(NECN: Jack Thurston, Middlebury, Vt.) - The birds were chirping Friday on the handsome campus of Vermont's Middlebury College, but they were easily outdone by Yuki Takeda's whistling.
The sophomore international studies major from Tokyo, Japan is one of the world's top whistlers.
"I started whistling when I was 10," said Takeda, now 20.
Takeda demonstrated his talents for New England Cable News by whistling the old standard "Fly Me to The Moon." It was obvious how he focused more on vibrato, pitch and timing than casual whistlers do.
The student learned he had a future in this when he saw some experienced mouth musicians interviewed on Japanese TV.
"So I thought, 'Why not?'" he remembered.
Takeda now enters competitions that test performers on their pop music and classical repertoires. Judges look for artistry and stage presence. They apparently like what they see from the student, because he's excelled in several challenges.
At the 2012 International Whistlers Convention, recently held in Louisburg, N.C., Takeda tied for third place in the category of International Male Grand Champions. Twenty-five whistlers competed, he said. The student noted that he took home first place prizes in previous years' teen categories, which tended to be less hotly-contested than the adult divisions.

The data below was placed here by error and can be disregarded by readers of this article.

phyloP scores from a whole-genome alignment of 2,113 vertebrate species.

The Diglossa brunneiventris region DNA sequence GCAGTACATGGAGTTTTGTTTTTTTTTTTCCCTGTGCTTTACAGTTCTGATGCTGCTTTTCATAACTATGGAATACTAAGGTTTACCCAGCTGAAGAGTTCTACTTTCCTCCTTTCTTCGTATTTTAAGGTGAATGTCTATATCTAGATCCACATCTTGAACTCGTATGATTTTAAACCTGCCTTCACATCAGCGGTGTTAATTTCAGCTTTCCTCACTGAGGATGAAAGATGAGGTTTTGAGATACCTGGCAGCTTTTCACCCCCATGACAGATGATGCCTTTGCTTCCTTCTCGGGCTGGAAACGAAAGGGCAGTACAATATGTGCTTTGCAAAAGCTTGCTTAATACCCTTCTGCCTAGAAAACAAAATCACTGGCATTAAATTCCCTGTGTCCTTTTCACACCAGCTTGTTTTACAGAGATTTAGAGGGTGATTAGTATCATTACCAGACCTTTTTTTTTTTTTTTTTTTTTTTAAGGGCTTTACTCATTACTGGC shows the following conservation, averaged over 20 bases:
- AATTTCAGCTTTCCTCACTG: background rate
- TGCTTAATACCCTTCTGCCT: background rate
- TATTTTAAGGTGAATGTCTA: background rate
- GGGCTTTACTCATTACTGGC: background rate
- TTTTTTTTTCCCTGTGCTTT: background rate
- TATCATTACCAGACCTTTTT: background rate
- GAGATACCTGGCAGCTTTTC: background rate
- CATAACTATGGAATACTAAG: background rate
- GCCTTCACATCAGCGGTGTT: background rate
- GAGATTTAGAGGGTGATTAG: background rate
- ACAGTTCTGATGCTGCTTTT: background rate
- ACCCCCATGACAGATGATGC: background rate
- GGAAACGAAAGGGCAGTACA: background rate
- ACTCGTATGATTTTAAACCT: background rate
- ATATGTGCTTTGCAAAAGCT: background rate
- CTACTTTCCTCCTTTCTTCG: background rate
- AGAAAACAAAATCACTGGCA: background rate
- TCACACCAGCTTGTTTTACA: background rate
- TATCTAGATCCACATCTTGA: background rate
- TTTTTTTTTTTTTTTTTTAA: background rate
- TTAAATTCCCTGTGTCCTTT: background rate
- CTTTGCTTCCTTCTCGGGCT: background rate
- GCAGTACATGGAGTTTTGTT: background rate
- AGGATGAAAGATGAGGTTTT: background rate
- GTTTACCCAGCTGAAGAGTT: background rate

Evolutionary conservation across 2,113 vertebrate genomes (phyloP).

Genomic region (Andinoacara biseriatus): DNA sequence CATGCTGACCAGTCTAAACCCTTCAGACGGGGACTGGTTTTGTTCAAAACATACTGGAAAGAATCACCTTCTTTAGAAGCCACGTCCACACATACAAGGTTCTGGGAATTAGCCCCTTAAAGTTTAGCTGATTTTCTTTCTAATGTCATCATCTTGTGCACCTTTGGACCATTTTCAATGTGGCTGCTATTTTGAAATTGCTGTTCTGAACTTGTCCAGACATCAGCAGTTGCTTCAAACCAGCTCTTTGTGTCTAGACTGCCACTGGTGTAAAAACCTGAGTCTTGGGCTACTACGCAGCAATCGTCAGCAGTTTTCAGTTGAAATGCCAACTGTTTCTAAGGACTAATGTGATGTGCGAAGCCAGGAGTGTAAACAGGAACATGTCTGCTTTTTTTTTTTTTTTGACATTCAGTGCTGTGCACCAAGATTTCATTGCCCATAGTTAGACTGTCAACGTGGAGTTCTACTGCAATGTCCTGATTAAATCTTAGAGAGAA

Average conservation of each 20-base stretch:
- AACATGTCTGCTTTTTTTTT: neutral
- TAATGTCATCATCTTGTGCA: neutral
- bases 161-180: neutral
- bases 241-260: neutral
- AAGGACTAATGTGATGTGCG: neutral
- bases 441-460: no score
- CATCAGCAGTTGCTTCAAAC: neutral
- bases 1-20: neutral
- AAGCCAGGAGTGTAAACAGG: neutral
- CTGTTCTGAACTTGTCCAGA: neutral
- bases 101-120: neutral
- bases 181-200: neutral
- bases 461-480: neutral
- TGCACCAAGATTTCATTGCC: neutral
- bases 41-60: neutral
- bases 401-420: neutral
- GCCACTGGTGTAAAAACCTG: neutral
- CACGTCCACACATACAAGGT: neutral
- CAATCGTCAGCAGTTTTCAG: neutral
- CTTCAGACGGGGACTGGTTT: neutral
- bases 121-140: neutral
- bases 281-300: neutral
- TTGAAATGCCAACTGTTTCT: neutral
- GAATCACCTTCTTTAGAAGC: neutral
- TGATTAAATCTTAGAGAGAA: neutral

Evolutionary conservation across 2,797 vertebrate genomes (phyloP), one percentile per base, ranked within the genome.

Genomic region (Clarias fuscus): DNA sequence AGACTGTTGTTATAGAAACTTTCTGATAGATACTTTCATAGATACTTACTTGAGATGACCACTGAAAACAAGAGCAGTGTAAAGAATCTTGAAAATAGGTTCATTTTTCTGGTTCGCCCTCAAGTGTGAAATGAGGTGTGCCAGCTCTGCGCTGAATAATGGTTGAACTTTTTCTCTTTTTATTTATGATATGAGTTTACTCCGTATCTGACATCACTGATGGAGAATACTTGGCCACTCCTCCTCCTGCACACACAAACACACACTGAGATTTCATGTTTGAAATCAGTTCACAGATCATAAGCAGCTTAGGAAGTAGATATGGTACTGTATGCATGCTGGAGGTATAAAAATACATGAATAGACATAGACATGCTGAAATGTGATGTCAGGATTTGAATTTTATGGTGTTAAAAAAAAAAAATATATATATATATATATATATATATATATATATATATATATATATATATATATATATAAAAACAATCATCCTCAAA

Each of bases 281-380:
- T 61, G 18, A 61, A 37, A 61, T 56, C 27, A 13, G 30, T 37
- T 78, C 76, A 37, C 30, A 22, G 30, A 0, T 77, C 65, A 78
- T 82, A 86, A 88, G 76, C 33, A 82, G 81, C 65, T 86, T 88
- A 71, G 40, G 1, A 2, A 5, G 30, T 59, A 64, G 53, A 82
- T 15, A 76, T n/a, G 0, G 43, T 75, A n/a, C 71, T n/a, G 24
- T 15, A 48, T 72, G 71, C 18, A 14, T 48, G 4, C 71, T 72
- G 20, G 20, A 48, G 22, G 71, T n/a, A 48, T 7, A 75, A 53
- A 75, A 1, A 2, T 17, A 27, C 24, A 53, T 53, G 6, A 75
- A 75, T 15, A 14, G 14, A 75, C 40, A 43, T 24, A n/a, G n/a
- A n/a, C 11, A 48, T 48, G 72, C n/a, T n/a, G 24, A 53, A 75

"I thought it was cool," Takeda beamed, describing the thrill of wowing the judges.
Next year, Takeda's studies will force him to miss the annual International Whistlers Convention, he predicted. Many of his courses focus on African culture, politics and geography, so Takeda plans to participate in Middlebury College's study abroad program in Cameroon. It is based at the Université Catholique de l'Afrique Centrale, making a return to North Carolina for the whistling competition seem unlikely.
"It's a very good instrument," Takeda said of the human mouth. "My whole goal is to make it not a silly thing any more. I want to use [whistling] as an instrument."
Takeda pointed out lips are capable of incredible control and breaths can produce wider octave ranges than most would know.
"You can express whatever is in your brain directly through your mouth," he said.
In addition to his whistling abilities, Takeda also can play the flute, guitar, piano, and some percussion instruments, he said. He has whistled for audiences several times at campus events this academic year, and said he is often asked by classmates to show off his talents.
"I don't get sick of it," Takeda told NECN. "It's what I do!"
Vermont's whistling whiz vowed to keep up his hobby, hoping one day, whistling reaches the musical mainstream.
"There's no way I'm going to quit," he said, before heading back to his dormitory, whistling the whole way.